Scaling Up Learning for Sustained Impact – the proceedings of the 8th European Conference on Technology-enhanced Learning (EC-TEL) – have been published by Springer. I co-edited the book together with Davinia Hernández-Leo, Ralf Klamma and Andreas Harrer.
The book makes available all the selected papers we had at EC-TEL this year. This was a great effort by all programme committee members as we had a record number of 194 submissions in the review categories this year leading to 542 reviews that were performed.
We therefore had an acceptance rate for full papers of 22.8%. I think this shows that EC-TEL has become a great quality conference over the years.
I thank all the co-organizers as well as all members of the programme committee for such a great effort.
The book can be downloaded from the Springer Link Library: http://link.springer.com/book/10.1007/978-3-642-40814-4
I was interviewed by the Austrian Radio Progranmme “Digital.Leben” (Digital Life) about the EU Project Learning Layers. A short sequence was now broadcasted in the latest programme.
Research projects on Information and Communication Technologies are often being criticized for overly emphasizing technical issues at the expense of considerations for where and how the technologies should be employed. The Learning Layers project is quite different in this respect as only roughly half of the overall budget will go into researching and developing technology.
The other half will be spent on gaining a deep understanding of the application fields and the practice of people, as well as the potential business opportunities and models.
The first 4 months of the project have therefore put an emphasis on establishing connections and gaining an understanding of the two application domains we are targeting, Health Care and Building and Construction. In January, we visited our partners in the Northern German Building and Construction Industry, such as Bau ABC in Rostrup and the Network for Sustainable Building and Construction in Verden.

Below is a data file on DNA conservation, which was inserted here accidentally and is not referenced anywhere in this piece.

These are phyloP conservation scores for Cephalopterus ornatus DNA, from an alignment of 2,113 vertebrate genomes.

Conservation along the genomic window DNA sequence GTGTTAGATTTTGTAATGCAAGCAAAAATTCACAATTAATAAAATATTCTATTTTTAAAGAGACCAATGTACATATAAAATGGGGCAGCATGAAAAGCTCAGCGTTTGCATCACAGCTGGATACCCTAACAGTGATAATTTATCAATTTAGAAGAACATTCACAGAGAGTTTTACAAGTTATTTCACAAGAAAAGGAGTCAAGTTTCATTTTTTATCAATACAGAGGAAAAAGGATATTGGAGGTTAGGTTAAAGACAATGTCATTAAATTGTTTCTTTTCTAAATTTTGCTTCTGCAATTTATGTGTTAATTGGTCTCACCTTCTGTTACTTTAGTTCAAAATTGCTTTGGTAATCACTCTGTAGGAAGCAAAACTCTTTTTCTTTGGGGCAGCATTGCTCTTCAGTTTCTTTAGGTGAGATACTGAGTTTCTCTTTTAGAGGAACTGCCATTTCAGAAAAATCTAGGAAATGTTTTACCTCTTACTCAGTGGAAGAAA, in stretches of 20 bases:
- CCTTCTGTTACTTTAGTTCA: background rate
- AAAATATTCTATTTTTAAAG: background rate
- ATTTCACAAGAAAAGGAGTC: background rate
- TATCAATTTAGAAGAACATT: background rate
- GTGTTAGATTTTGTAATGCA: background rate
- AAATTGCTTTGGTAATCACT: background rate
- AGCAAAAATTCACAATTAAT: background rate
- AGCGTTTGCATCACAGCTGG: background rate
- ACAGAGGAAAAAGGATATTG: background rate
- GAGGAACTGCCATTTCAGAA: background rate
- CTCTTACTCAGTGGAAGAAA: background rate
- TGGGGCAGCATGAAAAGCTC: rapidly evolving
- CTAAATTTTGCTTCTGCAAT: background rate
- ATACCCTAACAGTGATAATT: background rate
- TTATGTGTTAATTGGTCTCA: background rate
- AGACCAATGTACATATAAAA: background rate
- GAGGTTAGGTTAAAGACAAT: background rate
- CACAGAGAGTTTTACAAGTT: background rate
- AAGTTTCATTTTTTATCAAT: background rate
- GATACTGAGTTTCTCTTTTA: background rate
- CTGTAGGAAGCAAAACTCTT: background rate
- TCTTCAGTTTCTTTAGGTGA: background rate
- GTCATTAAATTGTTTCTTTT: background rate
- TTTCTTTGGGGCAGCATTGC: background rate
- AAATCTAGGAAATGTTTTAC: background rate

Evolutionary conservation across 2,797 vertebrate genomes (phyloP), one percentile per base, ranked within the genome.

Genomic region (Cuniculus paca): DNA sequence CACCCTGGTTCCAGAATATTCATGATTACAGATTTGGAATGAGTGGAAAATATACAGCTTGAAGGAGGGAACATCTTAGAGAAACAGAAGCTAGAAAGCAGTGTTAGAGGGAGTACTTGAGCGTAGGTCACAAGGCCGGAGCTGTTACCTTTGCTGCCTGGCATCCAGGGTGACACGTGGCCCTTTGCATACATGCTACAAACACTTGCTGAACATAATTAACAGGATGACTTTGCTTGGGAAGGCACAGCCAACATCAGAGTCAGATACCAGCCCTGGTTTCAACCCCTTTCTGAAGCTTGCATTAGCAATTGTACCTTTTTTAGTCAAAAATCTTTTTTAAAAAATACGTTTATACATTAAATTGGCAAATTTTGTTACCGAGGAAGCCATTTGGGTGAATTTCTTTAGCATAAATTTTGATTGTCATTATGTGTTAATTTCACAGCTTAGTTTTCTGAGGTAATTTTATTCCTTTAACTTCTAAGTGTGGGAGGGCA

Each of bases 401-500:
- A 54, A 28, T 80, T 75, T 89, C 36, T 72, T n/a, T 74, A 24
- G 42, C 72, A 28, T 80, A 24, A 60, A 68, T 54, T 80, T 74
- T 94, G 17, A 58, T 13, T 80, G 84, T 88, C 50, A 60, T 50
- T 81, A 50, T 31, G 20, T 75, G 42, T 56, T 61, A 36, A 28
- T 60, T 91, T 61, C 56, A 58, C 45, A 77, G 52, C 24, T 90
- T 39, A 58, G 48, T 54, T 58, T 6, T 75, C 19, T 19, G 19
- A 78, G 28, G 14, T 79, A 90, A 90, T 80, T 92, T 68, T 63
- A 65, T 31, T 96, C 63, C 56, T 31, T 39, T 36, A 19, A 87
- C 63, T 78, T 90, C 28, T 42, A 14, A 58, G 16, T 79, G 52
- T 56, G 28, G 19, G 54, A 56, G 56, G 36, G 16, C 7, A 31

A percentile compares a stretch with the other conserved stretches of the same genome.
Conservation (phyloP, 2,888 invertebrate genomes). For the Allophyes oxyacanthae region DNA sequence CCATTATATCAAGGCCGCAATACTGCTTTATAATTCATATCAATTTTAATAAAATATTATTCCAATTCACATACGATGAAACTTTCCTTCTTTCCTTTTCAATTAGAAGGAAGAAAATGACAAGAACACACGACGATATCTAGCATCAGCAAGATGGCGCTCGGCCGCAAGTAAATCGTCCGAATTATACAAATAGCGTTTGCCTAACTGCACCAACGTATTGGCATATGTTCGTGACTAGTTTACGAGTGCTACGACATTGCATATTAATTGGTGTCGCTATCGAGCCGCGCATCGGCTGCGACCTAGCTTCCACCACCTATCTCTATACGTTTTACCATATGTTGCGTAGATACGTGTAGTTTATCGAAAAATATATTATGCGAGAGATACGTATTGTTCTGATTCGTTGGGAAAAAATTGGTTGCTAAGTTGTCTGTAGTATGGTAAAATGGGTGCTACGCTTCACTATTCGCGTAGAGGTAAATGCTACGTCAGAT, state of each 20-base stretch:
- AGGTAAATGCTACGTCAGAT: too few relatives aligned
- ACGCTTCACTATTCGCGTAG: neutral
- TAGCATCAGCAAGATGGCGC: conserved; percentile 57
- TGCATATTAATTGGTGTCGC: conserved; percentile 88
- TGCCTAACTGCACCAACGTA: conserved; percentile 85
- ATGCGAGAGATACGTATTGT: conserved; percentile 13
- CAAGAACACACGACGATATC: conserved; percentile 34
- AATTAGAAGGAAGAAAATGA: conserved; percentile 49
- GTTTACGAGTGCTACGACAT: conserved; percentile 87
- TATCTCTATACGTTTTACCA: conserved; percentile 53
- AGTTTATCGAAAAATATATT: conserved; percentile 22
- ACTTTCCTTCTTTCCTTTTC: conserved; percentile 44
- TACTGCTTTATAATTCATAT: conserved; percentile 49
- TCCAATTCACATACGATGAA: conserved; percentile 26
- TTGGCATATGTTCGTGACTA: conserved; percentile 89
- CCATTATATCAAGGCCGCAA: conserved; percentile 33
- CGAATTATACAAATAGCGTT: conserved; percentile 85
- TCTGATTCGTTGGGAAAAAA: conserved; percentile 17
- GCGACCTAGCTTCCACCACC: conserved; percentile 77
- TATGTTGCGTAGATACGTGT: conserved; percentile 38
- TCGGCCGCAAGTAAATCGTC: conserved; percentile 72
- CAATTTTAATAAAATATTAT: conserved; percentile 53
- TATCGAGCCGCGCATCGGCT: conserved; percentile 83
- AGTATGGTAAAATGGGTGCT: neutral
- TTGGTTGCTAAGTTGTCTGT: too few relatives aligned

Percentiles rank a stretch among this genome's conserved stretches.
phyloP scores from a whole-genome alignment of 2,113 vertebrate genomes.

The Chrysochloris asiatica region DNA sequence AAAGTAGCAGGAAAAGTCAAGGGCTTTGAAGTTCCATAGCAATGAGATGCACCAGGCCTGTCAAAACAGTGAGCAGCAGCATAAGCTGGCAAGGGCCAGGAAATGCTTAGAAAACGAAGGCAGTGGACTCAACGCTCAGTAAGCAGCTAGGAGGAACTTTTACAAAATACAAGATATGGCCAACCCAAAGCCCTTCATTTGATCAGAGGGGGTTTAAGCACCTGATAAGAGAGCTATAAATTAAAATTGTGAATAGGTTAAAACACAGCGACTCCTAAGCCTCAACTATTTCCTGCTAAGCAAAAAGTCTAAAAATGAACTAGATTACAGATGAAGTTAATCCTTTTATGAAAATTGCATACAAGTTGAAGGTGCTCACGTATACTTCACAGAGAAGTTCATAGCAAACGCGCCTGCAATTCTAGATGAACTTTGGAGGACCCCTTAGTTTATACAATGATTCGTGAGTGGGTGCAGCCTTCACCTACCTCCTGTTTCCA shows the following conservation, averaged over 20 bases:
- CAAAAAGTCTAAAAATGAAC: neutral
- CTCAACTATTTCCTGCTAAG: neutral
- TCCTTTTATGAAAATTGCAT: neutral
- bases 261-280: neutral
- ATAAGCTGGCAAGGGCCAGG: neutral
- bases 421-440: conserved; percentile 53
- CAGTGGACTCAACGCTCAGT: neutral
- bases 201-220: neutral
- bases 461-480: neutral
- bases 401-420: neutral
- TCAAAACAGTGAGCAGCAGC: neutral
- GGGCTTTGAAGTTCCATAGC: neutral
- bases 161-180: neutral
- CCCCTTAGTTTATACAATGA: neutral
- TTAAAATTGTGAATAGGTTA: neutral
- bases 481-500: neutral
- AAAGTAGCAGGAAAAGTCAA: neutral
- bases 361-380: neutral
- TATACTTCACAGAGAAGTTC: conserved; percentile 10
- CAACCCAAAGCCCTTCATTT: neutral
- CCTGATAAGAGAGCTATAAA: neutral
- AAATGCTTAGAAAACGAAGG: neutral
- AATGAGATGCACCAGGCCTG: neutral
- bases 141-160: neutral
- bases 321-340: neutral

As the pictures show, we not only held talks there, but got the opportunity to really experience the work and learning settings from a close distance.
In February, we then visited our partners in the Health Care sector in the UK. We visited one of the largest General Health Care Practices in the UK, The Ridge Medical Practice in Bradford as well as the NHS Bradford and Airedale.
Apart from the obvious differences of the two domains, it was also surprising to discover some striking similarities. Learning at the workplace and in and around work practices plays an important role in both settings. Making experiences and reflecting on those was one of the predominant modes of learning that was reported, and the need to scale these individual learning experiences to broader scope was clearly given. However, it also became quite clear that in both domains economic pressures for reducing slack time are immense. Sometimes we got the impression that with this focus on performance and productivity the time for learning and reflection are increasingly squeezed out of the work day. Clearly, applying technologies under these pressures will present a major challenge for the project.